The Unsung Healthcare Warriors of the Animal Kingdom

by Shweta Ramkumar

We often emphasise on how doctors, nurses, paramedics and allied health workers are the backbone of a country’s healthcare system and their vital role in treating and saving human lives. However, a highly underrated, undervalued, underpaid and unrecognised heroes of our healthcare system are veterinarians and veterinary nurses or technicians.

As an ardent pet lover and owner myself, veterinary staff have always played a pivotal role in my life as they have been the go-to person during times of crises and emergencies when my own pets or the pets I’ve cared for have been in distress. I’m also an avid fan of Veterinary TV shows such as Vet on the Hill, Bondi Vet, Vet Life, Bionic Vet and The Yorkshire Vet. I have always admired them, have had the greatest respect for them and even considered pursuing a career in the field at one point. Unlike other healthcare professionals who specialise in different fields of medicines, skillset, types of patients and body parts, veterinary staff single-handedly do everything from radiology scans, pathology tests, diagnostic, surgery, occupational and geriatric treatment. Standard healthcare professionals only deal with one species of patients – humans, whereas veterinary ones work with all creatures big and small, both in domesticated and wildlife settings, and are hence expected to be well-versed and experienced in the anatomy and physiology of more than one species of animals. Regular healthcare professionals are usually responsible for the lives of one patient at a time; whereas veterinary ones carry the burden of the lives of the health and well-being of both animals and their human owners.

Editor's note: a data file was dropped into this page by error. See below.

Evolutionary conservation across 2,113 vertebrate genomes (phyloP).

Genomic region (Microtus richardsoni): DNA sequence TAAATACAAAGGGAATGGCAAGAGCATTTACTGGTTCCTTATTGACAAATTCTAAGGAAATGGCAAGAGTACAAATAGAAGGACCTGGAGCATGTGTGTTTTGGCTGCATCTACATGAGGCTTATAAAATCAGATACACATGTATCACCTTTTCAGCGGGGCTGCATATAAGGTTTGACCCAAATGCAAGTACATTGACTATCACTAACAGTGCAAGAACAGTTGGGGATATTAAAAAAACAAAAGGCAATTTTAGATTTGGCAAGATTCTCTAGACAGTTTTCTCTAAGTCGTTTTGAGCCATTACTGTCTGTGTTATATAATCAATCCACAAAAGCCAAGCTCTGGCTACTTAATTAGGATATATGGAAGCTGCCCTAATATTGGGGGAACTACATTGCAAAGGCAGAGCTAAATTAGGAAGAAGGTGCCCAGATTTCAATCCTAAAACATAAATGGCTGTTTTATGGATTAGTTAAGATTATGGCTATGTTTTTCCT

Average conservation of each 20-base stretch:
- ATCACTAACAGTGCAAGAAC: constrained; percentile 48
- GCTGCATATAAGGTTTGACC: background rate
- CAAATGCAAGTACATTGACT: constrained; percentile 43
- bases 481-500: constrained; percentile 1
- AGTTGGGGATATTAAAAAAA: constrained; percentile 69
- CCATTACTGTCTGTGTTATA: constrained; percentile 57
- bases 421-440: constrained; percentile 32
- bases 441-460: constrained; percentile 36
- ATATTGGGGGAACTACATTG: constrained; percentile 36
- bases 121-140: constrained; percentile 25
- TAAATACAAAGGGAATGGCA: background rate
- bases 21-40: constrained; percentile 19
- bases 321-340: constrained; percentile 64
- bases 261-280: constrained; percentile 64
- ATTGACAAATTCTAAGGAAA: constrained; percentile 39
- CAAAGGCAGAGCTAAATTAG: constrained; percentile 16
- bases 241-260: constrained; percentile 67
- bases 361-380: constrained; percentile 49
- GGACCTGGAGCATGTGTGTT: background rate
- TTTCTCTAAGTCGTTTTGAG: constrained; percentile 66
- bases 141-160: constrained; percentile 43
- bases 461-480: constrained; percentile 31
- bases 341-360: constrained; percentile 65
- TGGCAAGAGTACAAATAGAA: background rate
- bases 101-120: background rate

It is no surprise that over the last few decades, people working in this industry have experienced one of the highest rates of burnouts, mental health challenges, suicide rates and lack of staff retention than any other industries. When I first heard of this statistic, it surprised me as my impression of working as a veterinary staff meant cuddling and playing all day with animals, but after interacting with many people who previously worked in this field, I saw a very different picture. They all unanimously mentioned poor salary, excessive workload, lack of support, the daily trauma their job involves when treating and euthanising sick vulnerable animals and the abusive and disrespectful behaviour they face at the hands of their clients on a regular basis as a reason why people are leaving the profession in droves. It certainly made me glad to have dodged the bullet of not going down this career path !